Almost ten years ago in 2007 Howard Greenberg published An American Gallery to celebrate his 25th year in photography. In it he showed 25 photographs drawn from his collection. Howard is a tremendous gallery owner and and a really nice person! This book is a marvel and Howard’s comments, which accompany the pictures, reveal his great passion for photography. Every two weeks for the next year we will serialise the book. Today, this is Hallway (c.1953) by Roy de Cavara.
"Roy De Carava is one of the great poets of photography. He spins narratives that bring you into his world; he creates images that engender a dialogue between abstraction and representation; and, he gives you a lot that can be felt with the heart. This is one of his finest photographs.
So much of what interests me in the making of a photograph has to do with how a photographer makes his selection of subject matter, how he fills the frame, how he arrives at the final composition.
A dimly lit hallway is suffused with foreboding and the tragic aura of someone’s life. This image is very much the work of a humanist, but I think ifs important to remember that De Carava is also a fine graphic artist, and in this picture it is through the architecture of the photograph that we find the true depth of emotion. Everything is reduced to geometric masses, to line and shade, to the simplest and most powerful statement possible.
It is also a remarkable demonstration of the capacity of black and white photography to abstract and transcend the real world, and this is the best specimen of printmaking that I could possibly imagine. De Carava is able to squeeze more emotional tone out of black and dark gray than any photographer who has ever lived. He is unquestionably one of the master printers of the post war generation. Typically, we think of superlative printing in terms of large format and long tonal scales, but Roy, working from zones, one to four, has cultivated a printing style with a language that is completely intelligible and correlates perfectly with the message in his photographs. There’s nobody better.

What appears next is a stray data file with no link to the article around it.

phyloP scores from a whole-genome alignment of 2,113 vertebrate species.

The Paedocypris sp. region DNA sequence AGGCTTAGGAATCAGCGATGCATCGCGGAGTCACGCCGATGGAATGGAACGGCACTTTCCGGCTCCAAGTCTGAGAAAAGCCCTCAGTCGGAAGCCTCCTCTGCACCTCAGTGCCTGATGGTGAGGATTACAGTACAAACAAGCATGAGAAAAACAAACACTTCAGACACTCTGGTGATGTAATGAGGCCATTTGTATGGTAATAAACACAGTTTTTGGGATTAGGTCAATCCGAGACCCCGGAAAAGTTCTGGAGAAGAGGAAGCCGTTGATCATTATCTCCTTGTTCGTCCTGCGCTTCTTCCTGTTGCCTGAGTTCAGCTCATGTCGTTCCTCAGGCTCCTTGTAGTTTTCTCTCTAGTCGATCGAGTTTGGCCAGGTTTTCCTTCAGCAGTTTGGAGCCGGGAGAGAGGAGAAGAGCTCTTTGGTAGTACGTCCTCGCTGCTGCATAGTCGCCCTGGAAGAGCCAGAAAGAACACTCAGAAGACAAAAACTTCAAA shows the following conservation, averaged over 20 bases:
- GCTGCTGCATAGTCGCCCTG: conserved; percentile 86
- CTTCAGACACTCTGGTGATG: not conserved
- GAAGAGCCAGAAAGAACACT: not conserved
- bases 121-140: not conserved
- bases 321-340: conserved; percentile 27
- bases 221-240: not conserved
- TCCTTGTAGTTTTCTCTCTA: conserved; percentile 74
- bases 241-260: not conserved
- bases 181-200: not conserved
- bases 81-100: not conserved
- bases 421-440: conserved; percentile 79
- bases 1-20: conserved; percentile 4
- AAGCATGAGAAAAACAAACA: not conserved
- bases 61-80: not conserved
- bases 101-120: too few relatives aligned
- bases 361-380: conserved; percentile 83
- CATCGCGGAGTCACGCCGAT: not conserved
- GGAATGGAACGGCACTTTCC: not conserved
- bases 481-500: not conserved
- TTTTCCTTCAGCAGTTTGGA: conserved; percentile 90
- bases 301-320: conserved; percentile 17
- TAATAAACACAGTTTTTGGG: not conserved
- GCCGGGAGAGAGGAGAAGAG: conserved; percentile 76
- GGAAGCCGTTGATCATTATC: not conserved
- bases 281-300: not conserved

We could say that the architecture of a photograph is simply how all the elements are put together’ but r m not interested in a photograph where the architecture is a purely intellectual pursuit. I might enjoy the virtuosity, but I wouldn’t hang it on my wall because it leaves me cut off from my emotions.
At the end of the day, for me a successful statement is a combination of three things the intellectual, the heartfelt and something intangible.
I find it interesting how strongly so many people I’ve encountered respond to this photograph. An empty hallway in a tenement building with one bare ·bulb becomes as full of meaning, as full of emotion, as full of symbolism, as you can get. It is an extraordinary illustration of how a photographer can make so much out of next to nothing."